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How the new Mountain West TV deal affects Boise State and possible conference realignment

The new TV deal breaks up Boise State's long-term relationship with ESPN and could also open more cracks between the university and the Mountain West.
Credit: Steve Conner AP Images
Boise State’s George Holani breaks away from the Hawaii defense for an 11-yard gain during the Mountain West championship game Saturday, Dec. 7, 2019, in Boise, Idaho. Boise State won 31-10.

BOISE, Idaho — It's official. The Mountain West announced a new TV deal between the conference, Fox Sports, and CBS Sports - goodbye ESPN and those dreaded 8:30 p.m. kickoff times.

While the new TV deal guarantees more money for Boise State and the rest of the conference, it could also open the exit doors for the university to leave the conference.

The new TV deal runs from 2020-2021 to 2025-2026 and there's nothing concrete about conference realignment that may or may not happen in several years, but with the Broncos' season ending on a doozy, there's no better time to speculate about what this TV deal means for the Broncos' future.

Few things rule college football like conferences' TV deals, and how the importance of the Mountain West's newest deal cannot be understated. The deal affects Boise State significantly in the short-term - no more games on ESPN, possible games on Fox and CBS in the regular season, and no more kickoffs after 8 p.m. However, how this deal plays out and it could affect future conference realignment is even more interesting.

Boise State and the Mountain West's marriage has never been on solid ground (Boise State joined the conference when TCU, BYU, and Utah were all on their way out as the Western Athletic Conference was faltering, then the Broncos flirted with joining the Big East, and there was the whole kerfuffle over wearing blue uniforms on the Blue). The timing of the end of the deal could open the door for the Broncos to find greener pastures if the relationship between the two doesn't improve over the next few years.

Cracks between the university and the conference started to become more evident when Boise Stae coach Bryan Harsin called out the conference for not promoting the university and the Boise State brand enough.

"You need to take a program like Boise State and promote it," he said during the Las Vegas Bowl announcement press conference. "I see other conferences do that and I don't necessarily think we do a great job of that and I like to see it and do a better job of it. Certainly, I think those things need to be addressed and I don't think that we just stay and keep doing the same thing we've done every single year."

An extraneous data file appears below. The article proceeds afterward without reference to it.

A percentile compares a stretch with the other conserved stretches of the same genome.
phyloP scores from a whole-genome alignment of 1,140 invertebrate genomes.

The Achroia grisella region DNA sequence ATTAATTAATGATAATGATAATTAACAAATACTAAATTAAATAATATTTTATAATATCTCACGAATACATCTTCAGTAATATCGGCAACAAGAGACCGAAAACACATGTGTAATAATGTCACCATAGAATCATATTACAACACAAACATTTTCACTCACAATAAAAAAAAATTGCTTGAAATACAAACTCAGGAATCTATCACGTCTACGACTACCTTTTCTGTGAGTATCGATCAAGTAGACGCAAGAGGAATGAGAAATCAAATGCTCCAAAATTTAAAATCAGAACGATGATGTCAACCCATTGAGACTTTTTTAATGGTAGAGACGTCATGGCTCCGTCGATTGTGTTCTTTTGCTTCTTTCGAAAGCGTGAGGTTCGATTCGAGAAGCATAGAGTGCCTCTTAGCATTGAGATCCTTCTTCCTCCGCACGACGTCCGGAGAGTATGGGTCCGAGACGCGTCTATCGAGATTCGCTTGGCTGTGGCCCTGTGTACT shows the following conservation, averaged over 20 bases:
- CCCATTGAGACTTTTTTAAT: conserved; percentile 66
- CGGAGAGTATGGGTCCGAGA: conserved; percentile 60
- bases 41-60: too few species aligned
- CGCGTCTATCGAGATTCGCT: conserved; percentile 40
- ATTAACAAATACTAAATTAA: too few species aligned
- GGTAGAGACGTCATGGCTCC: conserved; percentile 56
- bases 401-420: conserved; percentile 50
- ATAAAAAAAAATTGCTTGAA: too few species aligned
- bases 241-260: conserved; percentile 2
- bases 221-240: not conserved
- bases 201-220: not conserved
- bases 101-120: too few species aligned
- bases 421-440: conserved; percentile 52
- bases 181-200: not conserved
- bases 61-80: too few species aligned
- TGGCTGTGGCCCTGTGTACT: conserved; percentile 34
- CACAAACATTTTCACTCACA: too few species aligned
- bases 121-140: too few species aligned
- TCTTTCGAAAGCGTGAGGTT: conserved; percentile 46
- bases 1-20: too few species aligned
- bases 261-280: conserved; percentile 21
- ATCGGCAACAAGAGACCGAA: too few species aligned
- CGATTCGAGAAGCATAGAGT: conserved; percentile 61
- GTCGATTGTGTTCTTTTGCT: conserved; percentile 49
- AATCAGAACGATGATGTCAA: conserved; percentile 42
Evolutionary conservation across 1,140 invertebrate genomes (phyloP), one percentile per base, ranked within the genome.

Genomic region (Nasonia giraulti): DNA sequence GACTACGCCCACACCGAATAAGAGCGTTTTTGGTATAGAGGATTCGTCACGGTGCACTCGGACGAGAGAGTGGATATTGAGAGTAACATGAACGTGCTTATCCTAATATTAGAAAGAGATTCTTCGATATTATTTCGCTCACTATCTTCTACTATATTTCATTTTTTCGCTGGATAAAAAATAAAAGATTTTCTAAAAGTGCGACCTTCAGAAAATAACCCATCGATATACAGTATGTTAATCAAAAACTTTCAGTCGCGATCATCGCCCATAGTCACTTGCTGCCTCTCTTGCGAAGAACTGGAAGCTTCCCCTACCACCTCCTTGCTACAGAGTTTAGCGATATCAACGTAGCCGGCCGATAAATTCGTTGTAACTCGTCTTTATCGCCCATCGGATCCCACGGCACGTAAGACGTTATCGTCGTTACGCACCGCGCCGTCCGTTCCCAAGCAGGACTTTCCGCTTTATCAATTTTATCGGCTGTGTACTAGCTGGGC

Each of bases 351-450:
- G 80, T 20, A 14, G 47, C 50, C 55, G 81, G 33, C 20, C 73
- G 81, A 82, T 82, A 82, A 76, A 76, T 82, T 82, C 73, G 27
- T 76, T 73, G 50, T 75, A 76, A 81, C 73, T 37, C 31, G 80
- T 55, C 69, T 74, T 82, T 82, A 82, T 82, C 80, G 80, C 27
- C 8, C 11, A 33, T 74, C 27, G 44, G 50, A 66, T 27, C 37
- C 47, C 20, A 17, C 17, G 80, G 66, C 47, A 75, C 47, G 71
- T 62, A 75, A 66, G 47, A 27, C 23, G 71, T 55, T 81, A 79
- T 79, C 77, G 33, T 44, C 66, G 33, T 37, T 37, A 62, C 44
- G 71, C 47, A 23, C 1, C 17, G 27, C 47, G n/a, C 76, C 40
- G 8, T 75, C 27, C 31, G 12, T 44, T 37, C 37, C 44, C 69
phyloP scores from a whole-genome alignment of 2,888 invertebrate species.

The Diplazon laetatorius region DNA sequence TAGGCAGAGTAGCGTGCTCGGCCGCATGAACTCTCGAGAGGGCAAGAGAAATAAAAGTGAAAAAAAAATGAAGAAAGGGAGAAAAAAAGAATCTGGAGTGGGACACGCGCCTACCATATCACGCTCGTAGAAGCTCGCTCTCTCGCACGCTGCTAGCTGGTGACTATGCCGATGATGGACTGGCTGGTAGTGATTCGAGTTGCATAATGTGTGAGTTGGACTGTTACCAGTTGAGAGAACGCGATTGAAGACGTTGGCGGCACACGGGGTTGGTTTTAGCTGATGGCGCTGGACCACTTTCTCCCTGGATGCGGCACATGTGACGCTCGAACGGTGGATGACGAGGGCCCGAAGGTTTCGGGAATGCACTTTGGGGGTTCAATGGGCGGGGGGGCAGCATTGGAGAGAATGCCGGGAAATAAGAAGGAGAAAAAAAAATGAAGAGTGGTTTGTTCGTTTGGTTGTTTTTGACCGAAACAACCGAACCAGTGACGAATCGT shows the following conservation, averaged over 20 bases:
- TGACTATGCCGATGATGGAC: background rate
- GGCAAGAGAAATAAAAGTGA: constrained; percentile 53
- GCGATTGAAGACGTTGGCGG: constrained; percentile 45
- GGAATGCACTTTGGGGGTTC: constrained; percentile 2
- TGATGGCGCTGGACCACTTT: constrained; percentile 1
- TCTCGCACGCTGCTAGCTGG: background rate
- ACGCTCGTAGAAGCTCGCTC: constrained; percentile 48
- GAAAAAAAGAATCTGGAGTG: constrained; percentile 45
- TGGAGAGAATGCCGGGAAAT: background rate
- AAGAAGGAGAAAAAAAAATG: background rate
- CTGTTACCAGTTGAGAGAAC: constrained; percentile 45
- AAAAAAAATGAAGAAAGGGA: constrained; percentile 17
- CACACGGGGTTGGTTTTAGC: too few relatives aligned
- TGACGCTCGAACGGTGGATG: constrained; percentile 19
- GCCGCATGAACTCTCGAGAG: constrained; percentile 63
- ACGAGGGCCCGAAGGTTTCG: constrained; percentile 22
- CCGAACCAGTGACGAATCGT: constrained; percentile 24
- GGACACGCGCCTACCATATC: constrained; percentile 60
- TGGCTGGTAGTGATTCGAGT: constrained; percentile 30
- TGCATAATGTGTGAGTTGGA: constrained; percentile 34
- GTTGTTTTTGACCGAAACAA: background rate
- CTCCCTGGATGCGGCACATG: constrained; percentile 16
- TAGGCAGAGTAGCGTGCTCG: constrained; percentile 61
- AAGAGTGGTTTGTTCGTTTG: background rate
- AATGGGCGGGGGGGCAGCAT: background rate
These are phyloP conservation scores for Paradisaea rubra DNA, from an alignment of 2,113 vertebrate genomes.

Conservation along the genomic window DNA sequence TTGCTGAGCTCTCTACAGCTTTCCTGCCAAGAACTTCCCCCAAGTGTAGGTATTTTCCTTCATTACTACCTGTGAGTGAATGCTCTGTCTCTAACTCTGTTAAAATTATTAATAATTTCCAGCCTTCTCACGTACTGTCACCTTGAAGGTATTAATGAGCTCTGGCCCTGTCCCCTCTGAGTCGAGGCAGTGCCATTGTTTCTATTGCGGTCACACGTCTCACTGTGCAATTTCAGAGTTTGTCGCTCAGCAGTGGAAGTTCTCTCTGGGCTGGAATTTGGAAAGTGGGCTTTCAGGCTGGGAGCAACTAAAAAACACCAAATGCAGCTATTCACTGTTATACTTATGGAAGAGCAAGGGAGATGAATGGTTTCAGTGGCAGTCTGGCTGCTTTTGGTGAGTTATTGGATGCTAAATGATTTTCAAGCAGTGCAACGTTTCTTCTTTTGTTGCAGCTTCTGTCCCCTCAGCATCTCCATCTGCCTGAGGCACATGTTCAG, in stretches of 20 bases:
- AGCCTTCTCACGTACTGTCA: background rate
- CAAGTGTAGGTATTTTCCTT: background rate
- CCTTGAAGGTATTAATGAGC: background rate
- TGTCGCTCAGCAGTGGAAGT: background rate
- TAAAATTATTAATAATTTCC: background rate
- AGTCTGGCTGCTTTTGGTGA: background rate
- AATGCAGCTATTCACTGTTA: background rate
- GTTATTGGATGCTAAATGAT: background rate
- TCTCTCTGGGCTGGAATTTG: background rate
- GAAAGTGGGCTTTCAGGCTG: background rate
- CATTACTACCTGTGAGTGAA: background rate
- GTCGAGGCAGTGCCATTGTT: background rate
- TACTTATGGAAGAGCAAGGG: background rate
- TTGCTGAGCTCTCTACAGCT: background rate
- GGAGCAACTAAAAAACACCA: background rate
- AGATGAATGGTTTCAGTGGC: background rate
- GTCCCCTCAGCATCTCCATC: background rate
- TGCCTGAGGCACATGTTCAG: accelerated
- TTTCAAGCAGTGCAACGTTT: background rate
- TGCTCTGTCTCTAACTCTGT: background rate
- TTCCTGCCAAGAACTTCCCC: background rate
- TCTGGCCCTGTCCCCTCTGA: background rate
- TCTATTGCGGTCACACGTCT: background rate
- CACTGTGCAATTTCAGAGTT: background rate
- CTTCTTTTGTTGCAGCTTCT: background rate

Mountain West Commissioner Craig Thompson hasn't been very outspoken about promoting the conference in the College Football Playoff Rankings and has leaned on conference members' records speak for themselves, which may not be the best tactic when American Athletic Conference Commissioner Michael Aresco has promoted the conference as a "Power 6," and heavily lobbies for whichever member is in the mix for the New Year's 6 bowls.

The issue of promotion and lobbying may not be enough of a reason for Boise State to jump ship, but TV deal money might be the deciding factor.

When Boise State joined the Mountain West, then announced that they would join the Big East and then decided to stay in the MWC, a major reason why Boise State stayed was that their games would be negotiated separately from the rest of the conference, which brought in more revenue for the university. Now, the latest TV deal could be the last time that the conference does this for the Broncos.

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Commissioner Thompson said, "It arguably could be the last contract we will negotiate Boise State separately."  

The news wasn't received with enthusiasm by Boise State officials. Boise State Athletic Director Curt Aspey said he had no comment on the matter and left it at that during an interview with KTIK 93.1 The Ticket - which doesn't exactly inspire confidence.

If the next TV deal doesn't have preferential treatment for the Broncos, it may be the right time to leave the conference for a Power 5 conference or the American Athletic Conference.

RELATED: Mountain West Conference signs new TV deal with Fox and CBS Sports

The new MWC TV deal runs from the 2020-21 season to the 2025-26 season, which is just after the Big 12 and the PAC-12's TV deals end in 2024. At the end of their deals, they'll likely want to add schools that would expand to their geographical footprint and add media markets so they can sign bigger TV deals with the networks. In modern college football, conference realignment will be determined by growing TV deals, rather than merit and regional ties (I'm looking at you, Rutgers of the Big 10 and your 21 wins in six seasons).

Adding to the chances of major conference realignment happening in the mid-2020s is that the current College Football Playoff deal ends in 2026. The next playoff deal could and probably should include an expanded playoff. If that were to happen, Group of 5 conferences have an incentive to expand, in order to bolster their chances of a member team making a hypothetical expanded playoff and the money that would include.

If Boise State does leave the Mountain West, it'll have three possible landing spots - the American, PAC-12, and the Big 12. 

Things could drastically change in the next few years, so all this speculation could be for naught, but the Mountain West's newest TV deal with Fox Sports and CBS Sports will affect the next major shift in college football conferences and first in over a decade.

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